Soviet cosmonaut Yuri Gagarin launched the world into the space age with the first manned orbit around the earth. Sixty years on to the day, Russian tech giant Yandex is keeping things trippy by unveiling a musical mix of technology and creativity called “The Sound of Stars.”
Yandex Music has released ten tracks that use algorithms to convert the physical properties of stars, pulsars and galaxies into music. The sonic tribute ranges from the sun in our galaxy to a supermassive black hole 53.5 million light years away from the Earth.
“When we watch sci-fi films, the sounds of space are either menacing and disturbing, or ambient abstract music, but this is just someone’s fantasy,” said Andrey Gevak, head of Yandex Music. “No one really knows what the background music would be if sound could travel through space, so we thought, why not try and apply technology to create our own fantasy?”
Gagarin’s flight marked a huge leap forward for science and technology. It also gave an impetus for other countries to invest in their own space programmes, marking the start of the space race. The conquering of space continues to this day and has included moon landings, Mars probes, international space stations, reusable rockets and satellites which support technology and communications.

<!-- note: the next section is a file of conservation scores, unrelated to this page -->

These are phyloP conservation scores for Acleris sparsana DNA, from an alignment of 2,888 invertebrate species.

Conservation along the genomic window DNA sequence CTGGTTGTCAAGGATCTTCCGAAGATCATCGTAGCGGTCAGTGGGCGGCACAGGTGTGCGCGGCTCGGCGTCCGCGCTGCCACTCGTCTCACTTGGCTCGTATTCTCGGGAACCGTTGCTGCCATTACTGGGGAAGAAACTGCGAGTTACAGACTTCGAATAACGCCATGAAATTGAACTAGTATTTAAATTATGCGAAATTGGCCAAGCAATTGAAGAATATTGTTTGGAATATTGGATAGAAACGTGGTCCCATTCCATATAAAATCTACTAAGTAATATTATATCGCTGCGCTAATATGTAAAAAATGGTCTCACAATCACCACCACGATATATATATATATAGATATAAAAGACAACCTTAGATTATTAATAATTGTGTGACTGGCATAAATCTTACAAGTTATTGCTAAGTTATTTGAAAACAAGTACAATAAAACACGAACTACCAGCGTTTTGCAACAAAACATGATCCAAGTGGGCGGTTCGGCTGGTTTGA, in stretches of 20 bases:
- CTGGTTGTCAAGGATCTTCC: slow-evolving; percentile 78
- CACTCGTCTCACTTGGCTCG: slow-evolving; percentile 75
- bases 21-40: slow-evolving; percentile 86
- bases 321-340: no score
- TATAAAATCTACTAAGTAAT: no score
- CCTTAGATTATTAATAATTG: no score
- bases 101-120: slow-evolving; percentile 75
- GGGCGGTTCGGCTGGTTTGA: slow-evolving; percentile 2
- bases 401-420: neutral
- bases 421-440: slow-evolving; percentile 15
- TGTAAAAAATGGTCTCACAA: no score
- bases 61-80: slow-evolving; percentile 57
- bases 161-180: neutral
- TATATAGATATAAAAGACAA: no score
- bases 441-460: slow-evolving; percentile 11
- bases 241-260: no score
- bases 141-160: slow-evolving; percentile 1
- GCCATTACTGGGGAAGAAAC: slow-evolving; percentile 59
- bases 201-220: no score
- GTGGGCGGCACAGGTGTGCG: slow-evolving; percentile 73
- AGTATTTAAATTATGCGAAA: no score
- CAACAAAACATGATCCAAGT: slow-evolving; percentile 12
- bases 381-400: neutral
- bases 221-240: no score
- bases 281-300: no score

And it appears there is a parallel space race in cosmic electronic music. In addition to Yandex, scientists in the U.S. have converted data from NASA’s Chandra X-ray observatory into sounds and mesmerizing music. Yet this musical space race appears to be more collaborative than the one during the Cold War era.
The Yandex Music team worked with professional astrophysicists using astronomical data from the RadioAstron Project of the Astro Space Center at the Lebedev Physical Institute of the Russian Academy of Sciences, the American Association of Variable Star Observers (AAVSO), the Space Weather Forecasting Center (SWPC) Roscosmos, and NASA.
The use of algorithms to make music shows the seemingly limitless future of tech applications, as they expand deeper into artificial intelligence. And it’s not Yandex’s first experiment with music of this kind. Earlier the company released a different experiment, Nonhuman music, composed by human musicians in combination with a neural network.
Sixty years ago today, the first human went into space. Now we can listen to musicians and computers generate the sounds of the universe. That is far out – and it sounds that way, too.